The poor therefore provided for themselves. In the most original sections of her book, Hufton reconstructed their “makeshift economy,” showing their patterns of migration, their genius for finding odd jobs, and especially their function as a family unit, in which the ability of mothers and children to bring in pennies and crusts of bread made the difference between poverty and indigence. But ingenuity was often inadequate to prevent the family’s members from going their separate ways down a road that led from tramping to begging, vagabondage, and banditry.

The indigent lived by ploys. They stole shoes off sleeping farmhands, clipped tails off horses (sellable for mattress stuffing), pinched laundry drying on hedges, and milked cows in the fields. Occasionally they formed into gangs and pillaged large areas of the Beauce, Champagne, and Burgundy. Rural police could not cope with crime. Chartres, a city of 13,000, and its surrounding territory had a police force of six. These flea-bitten “cavaliers” apparently spent most of their time in cabarets; but even if their nags could get them to a crime on time, they could not stand up to a force like the Hulin gang, which included 100 deserters, beggars, and bandits and which enjoyed some support from the local peasantry.

Hufton’s book therefore complements Chevalier’s. Her poor developed into his dangerous classes. In fact they were so dangerous and degraded that they might have hit bottom before they could join the quarante-huitards or even the sans-culottes. Of course the Parisian situation was special, but Chevalier may have exaggerated the differences between eighteenth- and nineteenth-century poverty. Pauperization probably remained a constant threat to half the population of France throughout the century of revolution, from 1750 to 1850.

But the connection between poverty and revolution still seems open to question. Some connections certainly existed. It was no accident that the Bastille fell when the price of bread in Paris had risen to its highest point in half a century. At the same time, the peasants scored a victory against indigence by destroying tithes, seigneurial dues, and the ancient taxation system. Some of the small peasants managed to purchase nationalized Church land. Many of them learned to limit the number of their offspring. And the unplanned progeny drifted into the cities, for the savages of Chevalier did not descend in a direct line from Kaplow’s laboring poor and Soboul’s sans-culottes. They came from the country, shifting the weight of poverty and of revolution toward Paris during the first half of the nineteenth century. Having regained their Malthusian balance, the peasants failed to support the Parisians in 1848.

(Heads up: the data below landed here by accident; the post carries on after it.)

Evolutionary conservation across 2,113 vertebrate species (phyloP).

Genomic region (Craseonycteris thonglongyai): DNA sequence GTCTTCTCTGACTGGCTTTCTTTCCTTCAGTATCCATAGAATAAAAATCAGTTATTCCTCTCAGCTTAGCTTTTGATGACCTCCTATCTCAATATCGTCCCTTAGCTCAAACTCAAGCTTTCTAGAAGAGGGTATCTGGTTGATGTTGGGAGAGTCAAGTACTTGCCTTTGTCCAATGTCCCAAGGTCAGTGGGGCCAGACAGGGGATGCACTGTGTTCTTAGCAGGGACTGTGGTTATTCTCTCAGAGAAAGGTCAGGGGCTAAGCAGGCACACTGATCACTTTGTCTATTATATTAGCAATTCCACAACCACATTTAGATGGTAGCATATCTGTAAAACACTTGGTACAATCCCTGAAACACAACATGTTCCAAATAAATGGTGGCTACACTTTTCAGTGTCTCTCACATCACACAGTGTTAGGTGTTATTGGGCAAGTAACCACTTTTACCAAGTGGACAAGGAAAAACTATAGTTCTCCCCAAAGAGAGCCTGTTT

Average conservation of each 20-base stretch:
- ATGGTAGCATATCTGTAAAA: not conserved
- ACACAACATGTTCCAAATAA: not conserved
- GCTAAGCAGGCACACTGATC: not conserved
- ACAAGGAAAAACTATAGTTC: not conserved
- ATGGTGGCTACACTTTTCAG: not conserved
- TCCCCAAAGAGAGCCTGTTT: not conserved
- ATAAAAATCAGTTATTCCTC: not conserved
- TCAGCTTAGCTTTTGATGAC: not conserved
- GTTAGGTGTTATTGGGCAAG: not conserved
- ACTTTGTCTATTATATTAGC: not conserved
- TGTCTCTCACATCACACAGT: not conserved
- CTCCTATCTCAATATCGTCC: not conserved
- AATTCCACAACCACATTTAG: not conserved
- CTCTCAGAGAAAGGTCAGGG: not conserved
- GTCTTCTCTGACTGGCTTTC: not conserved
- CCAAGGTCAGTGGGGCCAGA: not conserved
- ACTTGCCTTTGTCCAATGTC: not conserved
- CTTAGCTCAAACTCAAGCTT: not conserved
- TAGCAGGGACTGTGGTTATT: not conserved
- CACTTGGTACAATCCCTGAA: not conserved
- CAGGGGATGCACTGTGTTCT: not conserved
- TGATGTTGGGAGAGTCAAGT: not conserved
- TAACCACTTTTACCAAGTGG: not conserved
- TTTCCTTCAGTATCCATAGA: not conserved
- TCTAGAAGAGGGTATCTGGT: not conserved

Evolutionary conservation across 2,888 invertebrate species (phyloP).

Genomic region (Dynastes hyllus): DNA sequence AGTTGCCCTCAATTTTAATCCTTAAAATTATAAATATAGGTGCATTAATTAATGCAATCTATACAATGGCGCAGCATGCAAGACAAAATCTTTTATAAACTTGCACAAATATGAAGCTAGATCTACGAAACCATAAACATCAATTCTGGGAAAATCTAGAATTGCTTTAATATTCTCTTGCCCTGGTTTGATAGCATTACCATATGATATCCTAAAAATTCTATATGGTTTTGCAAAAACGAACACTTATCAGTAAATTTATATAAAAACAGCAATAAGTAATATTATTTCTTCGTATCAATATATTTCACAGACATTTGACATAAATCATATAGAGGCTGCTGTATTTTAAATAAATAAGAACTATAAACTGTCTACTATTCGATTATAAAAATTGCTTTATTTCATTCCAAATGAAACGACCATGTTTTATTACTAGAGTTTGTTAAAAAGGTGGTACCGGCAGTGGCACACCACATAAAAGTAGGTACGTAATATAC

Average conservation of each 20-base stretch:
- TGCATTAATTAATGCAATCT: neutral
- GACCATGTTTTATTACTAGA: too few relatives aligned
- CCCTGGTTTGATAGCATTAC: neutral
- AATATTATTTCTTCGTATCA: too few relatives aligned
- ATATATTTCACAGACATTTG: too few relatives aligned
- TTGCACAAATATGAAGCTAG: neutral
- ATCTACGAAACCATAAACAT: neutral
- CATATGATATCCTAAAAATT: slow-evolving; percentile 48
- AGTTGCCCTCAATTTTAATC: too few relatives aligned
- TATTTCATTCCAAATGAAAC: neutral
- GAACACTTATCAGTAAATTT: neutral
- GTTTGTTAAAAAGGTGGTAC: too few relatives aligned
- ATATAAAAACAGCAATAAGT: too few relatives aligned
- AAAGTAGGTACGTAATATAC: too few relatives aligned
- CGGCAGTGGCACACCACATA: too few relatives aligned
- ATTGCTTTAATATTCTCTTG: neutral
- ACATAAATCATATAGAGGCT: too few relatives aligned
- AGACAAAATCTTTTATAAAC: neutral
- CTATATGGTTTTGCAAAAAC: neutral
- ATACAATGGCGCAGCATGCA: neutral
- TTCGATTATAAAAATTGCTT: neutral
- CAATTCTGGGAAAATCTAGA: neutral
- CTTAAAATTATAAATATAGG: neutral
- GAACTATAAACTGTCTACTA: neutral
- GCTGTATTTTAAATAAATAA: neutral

But the new urban poor did not necessarily become revolutionaries. They lived in a world of their own, by coping and by crime, and they lived by their own code, in their own way. Their ways cut them off from comfortable society, where politics made sense. Perhaps the preindustrial poor never developed much political consciousness. Perhaps they considered revolution a luxury that only the bourgeois could afford.

  1. 4

    Albert Soboul, “L’Historiographie classique de la Révolution française,” Historical Reflections, vol. 1 (winter, 1974), p. 143. On Cobb’s years of study with Lefebvre, see Richard Cobb, “Georges Lefebvre” in Second Identity: Essays on France and French History (Oxford, 1969).

  2. 5

    Georges Lefebvre, La Révolution française (Paris, 1951), p. 225, and Albert Soboul, Précis d’histoire de la Révolution française (Paris, 1962), p. 189. The full text of these passages should be compared in their original French editions.